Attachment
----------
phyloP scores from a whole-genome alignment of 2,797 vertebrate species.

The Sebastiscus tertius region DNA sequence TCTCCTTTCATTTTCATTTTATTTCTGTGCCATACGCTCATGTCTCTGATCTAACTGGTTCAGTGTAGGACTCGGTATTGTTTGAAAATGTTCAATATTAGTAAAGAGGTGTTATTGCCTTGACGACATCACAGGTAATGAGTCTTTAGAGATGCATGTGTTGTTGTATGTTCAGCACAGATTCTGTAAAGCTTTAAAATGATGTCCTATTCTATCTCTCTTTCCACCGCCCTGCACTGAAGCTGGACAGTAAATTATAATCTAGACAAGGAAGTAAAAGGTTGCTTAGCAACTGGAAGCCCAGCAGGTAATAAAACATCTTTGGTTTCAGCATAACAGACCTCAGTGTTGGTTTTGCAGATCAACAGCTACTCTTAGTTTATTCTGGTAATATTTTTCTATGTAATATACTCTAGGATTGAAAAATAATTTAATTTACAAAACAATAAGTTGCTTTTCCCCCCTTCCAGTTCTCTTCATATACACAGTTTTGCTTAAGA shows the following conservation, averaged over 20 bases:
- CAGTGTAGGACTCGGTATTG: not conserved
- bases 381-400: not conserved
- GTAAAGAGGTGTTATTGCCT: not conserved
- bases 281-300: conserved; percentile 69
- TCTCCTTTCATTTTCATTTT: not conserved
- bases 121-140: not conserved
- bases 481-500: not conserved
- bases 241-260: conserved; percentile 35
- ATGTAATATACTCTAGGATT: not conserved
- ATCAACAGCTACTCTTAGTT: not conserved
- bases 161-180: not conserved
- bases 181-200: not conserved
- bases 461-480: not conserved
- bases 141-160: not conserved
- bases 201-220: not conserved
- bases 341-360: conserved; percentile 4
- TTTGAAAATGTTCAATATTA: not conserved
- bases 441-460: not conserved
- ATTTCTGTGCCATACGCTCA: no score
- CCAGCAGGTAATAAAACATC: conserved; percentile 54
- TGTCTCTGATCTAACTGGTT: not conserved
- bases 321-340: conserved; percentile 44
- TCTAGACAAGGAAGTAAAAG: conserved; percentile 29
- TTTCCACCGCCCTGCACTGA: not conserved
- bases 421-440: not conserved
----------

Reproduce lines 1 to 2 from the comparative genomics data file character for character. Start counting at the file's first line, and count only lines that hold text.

phyloP scores from a whole-genome alignment of 2,797 vertebrate species.

The Sebastiscus tertius region DNA sequence TCTCCTTTCATTTTCATTTTATTTCTGTGCCATACGCTCATGTCTCTGATCTAACTGGTTCAGTGTAGGACTCGGTATTGTTTGAAAATGTTCAATATTAGTAAAGAGGTGTTATTGCCTTGACGACATCACAGGTAATGAGTCTTTAGAGATGCATGTGTTGTTGTATGTTCAGCACAGATTCTGTAAAGCTTTAAAATGATGTCCTATTCTATCTCTCTTTCCACCGCCCTGCACTGAAGCTGGACAGTAAATTATAATCTAGACAAGGAAGTAAAAGGTTGCTTAGCAACTGGAAGCCCAGCAGGTAATAAAACATCTTTGGTTTCAGCATAACAGACCTCAGTGTTGGTTTTGCAGATCAACAGCTACTCTTAGTTTATTCTGGTAATATTTTTCTATGTAATATACTCTAGGATTGAAAAATAATTTAATTTACAAAACAATAAGTTGCTTTTCCCCCCTTCCAGTTCTCTTCATATACACAGTTTTGCTTAAGA shows the following conservation, averaged over 20 bases: